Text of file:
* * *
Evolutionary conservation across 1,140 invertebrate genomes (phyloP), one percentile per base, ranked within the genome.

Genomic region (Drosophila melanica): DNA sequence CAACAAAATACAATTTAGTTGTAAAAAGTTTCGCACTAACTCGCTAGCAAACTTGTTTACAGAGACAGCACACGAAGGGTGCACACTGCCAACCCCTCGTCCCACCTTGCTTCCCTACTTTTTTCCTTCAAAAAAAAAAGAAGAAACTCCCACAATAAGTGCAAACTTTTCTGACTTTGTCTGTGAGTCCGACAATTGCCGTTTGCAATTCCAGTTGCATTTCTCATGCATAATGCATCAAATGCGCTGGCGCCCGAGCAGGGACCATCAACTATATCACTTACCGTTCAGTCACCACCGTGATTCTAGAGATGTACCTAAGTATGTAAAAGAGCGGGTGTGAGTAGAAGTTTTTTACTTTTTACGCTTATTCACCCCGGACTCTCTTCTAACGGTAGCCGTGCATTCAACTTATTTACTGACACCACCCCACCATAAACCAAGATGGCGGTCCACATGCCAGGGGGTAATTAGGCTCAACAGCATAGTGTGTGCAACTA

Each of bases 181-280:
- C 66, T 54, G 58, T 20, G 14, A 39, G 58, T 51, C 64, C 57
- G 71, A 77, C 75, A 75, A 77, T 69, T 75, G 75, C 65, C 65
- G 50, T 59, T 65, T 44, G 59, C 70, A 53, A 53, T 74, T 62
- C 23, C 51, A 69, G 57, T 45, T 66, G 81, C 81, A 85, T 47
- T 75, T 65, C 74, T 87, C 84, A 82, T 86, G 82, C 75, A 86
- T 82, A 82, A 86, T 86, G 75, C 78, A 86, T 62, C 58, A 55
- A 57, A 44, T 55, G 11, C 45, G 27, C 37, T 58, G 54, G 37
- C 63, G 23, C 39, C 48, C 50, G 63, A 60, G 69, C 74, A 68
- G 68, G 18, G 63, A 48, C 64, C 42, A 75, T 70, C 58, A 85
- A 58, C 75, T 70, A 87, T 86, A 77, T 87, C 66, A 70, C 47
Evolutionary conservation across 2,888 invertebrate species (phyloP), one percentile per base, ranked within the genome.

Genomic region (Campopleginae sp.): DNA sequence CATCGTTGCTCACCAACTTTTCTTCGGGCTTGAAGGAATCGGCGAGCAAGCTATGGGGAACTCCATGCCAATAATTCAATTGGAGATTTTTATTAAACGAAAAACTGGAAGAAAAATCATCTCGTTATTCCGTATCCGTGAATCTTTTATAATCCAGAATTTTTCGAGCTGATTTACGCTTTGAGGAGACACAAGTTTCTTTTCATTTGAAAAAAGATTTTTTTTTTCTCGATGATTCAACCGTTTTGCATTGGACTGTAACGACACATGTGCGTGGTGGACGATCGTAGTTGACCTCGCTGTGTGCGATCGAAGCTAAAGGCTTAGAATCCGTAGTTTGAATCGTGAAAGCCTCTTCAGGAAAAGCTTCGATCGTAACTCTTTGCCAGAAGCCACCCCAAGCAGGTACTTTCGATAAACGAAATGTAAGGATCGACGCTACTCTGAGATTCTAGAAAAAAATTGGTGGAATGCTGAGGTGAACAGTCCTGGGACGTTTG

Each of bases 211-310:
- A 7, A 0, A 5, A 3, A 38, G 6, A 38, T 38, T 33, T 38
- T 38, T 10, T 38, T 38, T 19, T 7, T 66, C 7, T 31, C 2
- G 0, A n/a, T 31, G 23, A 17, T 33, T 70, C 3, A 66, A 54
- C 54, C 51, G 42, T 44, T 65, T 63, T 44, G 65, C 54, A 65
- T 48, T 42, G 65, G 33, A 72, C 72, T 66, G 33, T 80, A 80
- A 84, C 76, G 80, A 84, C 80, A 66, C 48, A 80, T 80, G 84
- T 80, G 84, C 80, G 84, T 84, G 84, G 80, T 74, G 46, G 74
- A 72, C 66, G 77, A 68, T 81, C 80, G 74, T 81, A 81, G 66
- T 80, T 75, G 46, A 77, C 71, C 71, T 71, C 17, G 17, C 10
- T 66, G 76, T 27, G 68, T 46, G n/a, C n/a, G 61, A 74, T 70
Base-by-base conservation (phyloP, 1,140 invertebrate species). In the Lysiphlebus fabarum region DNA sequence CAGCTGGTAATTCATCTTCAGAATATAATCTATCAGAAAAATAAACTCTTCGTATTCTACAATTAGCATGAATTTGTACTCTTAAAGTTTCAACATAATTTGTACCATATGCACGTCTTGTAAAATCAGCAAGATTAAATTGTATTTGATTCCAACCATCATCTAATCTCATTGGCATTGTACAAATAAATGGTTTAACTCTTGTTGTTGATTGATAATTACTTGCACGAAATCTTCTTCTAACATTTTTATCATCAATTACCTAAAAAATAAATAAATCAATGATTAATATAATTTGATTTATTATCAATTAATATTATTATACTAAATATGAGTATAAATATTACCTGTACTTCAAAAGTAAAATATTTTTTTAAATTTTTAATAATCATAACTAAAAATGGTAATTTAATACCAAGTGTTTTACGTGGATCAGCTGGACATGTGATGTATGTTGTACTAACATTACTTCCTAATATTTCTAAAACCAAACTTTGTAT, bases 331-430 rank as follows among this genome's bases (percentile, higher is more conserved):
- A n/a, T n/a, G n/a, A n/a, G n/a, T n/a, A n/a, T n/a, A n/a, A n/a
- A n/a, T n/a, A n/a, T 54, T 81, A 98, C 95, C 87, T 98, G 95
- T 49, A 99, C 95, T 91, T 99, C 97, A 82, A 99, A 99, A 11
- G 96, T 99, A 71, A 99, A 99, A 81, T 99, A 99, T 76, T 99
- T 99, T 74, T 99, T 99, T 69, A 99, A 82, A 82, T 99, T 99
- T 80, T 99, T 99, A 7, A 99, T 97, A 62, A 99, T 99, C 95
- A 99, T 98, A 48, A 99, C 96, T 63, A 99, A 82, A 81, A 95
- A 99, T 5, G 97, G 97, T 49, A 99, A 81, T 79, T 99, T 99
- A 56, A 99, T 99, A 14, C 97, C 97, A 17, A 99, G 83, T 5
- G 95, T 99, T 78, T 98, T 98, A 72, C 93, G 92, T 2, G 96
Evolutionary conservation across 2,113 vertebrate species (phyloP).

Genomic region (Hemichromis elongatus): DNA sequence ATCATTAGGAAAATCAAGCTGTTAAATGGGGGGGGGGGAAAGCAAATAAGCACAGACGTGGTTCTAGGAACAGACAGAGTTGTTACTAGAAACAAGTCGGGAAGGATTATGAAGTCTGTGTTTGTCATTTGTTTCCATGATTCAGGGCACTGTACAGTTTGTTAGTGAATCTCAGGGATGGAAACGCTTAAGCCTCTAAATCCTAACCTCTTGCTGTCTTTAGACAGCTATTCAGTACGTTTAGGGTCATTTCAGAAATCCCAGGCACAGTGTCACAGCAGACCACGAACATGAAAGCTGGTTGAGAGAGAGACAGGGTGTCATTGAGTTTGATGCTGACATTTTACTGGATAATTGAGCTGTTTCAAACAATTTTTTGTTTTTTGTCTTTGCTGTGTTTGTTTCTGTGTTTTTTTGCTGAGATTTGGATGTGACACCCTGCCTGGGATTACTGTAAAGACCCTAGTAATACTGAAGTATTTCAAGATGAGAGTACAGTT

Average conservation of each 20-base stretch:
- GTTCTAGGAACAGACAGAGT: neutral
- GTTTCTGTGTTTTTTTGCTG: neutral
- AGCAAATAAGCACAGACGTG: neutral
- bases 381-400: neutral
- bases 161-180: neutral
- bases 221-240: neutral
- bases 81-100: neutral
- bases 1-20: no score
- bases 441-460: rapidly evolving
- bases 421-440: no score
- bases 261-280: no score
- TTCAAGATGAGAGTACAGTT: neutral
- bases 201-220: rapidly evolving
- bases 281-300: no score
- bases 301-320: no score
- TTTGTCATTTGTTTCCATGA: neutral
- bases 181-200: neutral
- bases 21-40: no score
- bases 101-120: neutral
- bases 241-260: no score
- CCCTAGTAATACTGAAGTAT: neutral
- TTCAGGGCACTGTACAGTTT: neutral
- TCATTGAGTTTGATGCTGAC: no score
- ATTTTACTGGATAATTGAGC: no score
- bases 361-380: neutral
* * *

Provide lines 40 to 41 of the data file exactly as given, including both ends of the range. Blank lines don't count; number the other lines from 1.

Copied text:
Average conservation of each 20-base stretch:
- GTTCTAGGAACAGACAGAGT: neutral